Study Finds Cats Hunt More Critters Than Thought
Bird lovers and cat owners have habitually been at odds with each other over the impact feline's have on wildlife. A new study that says outdoor cats are little hunting machines in fur coats isn't going to help relations.
Conducted by the University of Georgia and the National Geographic Society, researchers revealed that house cats who were allowed to roam outdoors killed an average of 2.1 animals every week.
Biologist Kerrie Anne Loyd and her team recruited 60 cats and their volunteer owners to participate in the study which took place on the streets of Athens, GA. The cats were outfitted with a small video camera around their necks each morning when they were let outside for the day. After one week the "KittyCams" showed that cats are good hunters.
Researchers found that about 30 percent of the cats killed animals, on the average of 2.1 per week. The cats brought home nearly a quarter of the animals they killed, ate 30 percent and left 49 percent where they died. Nearly 41 percent of the prey were lizards, snakes and frogs and 25 percent were mammals such as chipmunks and voles. Birds were killed 12 percent of the time.
"The results were certainly surprising, if not startling," said researcher Kerrie Anne Loyd. "In Athens-Clarke County, we found that about 30 percent of the sampled cats were successful in capturing and killing prey, and that those cats averaged about one kill for every 17 hours outdoors, or 2.1 kills per week. It was also surprising to learn that cats only brought 23 percent of their kills back to a residence."
Hearing the results of the study, the American Bird Conservancy took the findings of the UGA study one step further. The group projected the outcome to include all outdoor cats around the country and feral felines. Their predictions are staggering and fueled the fire that already exists between people who prefer birds over cats.
"If we extrapolate the results of this study across the country and include feral cats, we find that cats are likely killing more than 4 billion animals per year, including at least 500 million birds. Cat predation is one of the reasons why one in three American bird species are in decline," said Dr. George Fenwick, President of American Bird Conservancy, the only organization exclusively conserving birds throughout the Americas.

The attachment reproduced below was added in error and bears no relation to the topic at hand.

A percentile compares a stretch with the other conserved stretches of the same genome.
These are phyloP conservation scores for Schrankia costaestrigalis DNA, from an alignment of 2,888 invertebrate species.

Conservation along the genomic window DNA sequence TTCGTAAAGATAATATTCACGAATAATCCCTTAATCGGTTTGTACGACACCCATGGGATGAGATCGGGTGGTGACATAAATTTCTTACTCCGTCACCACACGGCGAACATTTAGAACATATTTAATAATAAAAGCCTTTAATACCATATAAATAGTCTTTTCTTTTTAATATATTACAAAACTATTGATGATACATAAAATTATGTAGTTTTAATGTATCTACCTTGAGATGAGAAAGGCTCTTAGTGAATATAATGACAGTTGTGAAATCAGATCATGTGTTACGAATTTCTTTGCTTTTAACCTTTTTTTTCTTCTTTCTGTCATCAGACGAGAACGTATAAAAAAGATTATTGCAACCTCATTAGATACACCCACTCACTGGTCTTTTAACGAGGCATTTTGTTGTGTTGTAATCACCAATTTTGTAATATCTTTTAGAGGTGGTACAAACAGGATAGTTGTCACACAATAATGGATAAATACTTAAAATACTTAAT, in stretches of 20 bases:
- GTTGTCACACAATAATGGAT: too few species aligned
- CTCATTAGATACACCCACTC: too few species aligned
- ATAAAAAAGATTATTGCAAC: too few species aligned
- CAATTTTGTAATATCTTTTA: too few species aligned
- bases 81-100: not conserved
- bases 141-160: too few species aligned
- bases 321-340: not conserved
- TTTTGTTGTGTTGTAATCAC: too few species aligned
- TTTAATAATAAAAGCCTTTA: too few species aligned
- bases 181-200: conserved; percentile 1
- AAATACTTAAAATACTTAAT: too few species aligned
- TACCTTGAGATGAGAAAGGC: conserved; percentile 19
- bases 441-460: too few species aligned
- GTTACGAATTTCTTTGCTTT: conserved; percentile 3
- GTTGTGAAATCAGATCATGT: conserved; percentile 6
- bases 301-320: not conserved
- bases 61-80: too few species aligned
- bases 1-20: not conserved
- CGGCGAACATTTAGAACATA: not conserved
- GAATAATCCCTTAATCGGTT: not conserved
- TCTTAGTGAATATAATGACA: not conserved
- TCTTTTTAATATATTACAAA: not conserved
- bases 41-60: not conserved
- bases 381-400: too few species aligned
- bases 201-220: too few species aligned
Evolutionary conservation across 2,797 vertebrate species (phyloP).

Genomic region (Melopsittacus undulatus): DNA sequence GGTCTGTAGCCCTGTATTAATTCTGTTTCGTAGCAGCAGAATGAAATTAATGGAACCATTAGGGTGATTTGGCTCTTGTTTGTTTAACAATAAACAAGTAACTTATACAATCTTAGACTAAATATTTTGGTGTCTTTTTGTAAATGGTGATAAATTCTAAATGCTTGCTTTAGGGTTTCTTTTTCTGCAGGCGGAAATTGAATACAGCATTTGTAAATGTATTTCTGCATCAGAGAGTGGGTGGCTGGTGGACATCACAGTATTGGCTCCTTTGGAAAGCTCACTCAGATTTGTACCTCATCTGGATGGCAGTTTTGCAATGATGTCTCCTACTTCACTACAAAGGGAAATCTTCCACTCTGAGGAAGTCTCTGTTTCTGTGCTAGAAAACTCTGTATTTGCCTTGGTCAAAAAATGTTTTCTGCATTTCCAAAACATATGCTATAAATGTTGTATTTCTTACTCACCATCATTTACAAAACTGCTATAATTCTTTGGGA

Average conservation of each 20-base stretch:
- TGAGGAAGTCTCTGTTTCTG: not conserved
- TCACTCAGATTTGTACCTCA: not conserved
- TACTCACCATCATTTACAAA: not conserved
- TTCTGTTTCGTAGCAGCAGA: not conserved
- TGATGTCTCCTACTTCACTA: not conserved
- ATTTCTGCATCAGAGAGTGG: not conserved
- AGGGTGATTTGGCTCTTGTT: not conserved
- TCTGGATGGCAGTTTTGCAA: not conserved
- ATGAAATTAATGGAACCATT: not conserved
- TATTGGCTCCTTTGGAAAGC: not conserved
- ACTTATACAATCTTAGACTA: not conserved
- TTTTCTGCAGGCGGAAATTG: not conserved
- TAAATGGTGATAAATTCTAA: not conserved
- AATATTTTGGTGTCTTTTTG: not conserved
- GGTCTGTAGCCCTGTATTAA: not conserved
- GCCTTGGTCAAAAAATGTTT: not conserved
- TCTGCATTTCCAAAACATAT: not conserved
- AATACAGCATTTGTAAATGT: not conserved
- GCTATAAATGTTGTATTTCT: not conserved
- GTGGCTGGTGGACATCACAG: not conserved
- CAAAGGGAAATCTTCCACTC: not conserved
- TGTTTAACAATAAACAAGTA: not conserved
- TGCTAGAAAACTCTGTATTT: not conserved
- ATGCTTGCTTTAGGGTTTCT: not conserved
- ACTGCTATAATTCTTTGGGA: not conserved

Angered by the enormous numbers, Alley Cat Allies released a rebuttal today. The national cat advocacy organization said the claims of the American Bird Conservancy "grossly misinterpreted the new research being done at the University of Georgia."
Kerrie Anne Loyd told Alley Cat Allies her study was not intended to extrapolate and project figures. In her one week study, the cats caught five birds.
"We studied pet cats, not stray cats and feral cats...We did not attempt to extrapolate wildlife captures beyond our study community," Loyd told the advocacy group.
Becky Robinson, president of Alley Cat Allies said, "The American Bird Conservancy is... spreading fictions about outdoor cats and making wild 'extrapolations' about their imagined impact on other species. They've used unpublished data to fuel their extremist agenda of killing cats. But there just isn't evidence that shows cats have any negative impact on bird populations."
Whether you think cats have a major impact on wildlife and should be kept indoors or believe they should be allowed to explore their environment as nature intended, the results of the UGA study certainly widened the gap between cat owners and bird lovers. See the KittyCams website of photos, videos and data from the study to come to your own conclusion of this issue.
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